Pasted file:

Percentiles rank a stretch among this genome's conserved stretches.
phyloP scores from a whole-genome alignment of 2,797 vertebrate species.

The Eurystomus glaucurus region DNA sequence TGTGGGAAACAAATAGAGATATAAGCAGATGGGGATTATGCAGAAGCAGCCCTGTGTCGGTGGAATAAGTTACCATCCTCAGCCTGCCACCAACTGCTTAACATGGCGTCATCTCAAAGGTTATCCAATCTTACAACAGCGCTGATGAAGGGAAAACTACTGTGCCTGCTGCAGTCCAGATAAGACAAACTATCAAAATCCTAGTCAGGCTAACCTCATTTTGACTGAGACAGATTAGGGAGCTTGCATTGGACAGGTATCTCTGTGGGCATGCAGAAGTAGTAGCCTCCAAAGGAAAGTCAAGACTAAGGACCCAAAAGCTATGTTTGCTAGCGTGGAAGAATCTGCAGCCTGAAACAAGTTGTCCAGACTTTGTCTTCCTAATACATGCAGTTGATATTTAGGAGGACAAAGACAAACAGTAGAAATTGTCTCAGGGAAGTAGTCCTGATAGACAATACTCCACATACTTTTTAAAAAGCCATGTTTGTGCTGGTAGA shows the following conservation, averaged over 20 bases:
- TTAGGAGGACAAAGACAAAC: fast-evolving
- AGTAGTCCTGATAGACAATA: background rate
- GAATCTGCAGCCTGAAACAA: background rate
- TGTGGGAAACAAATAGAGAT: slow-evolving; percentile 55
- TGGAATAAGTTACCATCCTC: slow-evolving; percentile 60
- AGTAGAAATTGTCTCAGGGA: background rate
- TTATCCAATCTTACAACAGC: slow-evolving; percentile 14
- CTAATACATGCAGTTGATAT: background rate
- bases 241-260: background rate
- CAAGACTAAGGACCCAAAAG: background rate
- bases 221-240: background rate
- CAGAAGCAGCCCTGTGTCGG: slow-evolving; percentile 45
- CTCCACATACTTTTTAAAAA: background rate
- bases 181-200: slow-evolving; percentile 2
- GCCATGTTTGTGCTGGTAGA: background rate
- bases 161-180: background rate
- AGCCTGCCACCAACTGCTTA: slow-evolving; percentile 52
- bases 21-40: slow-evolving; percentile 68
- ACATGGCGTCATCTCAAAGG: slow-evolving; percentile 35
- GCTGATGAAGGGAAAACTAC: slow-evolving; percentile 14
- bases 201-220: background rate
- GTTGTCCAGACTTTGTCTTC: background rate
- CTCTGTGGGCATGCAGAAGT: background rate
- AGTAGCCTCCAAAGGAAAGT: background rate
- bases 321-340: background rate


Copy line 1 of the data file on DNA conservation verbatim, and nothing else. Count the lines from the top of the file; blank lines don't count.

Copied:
Percentiles rank a stretch among this genome's conserved stretches.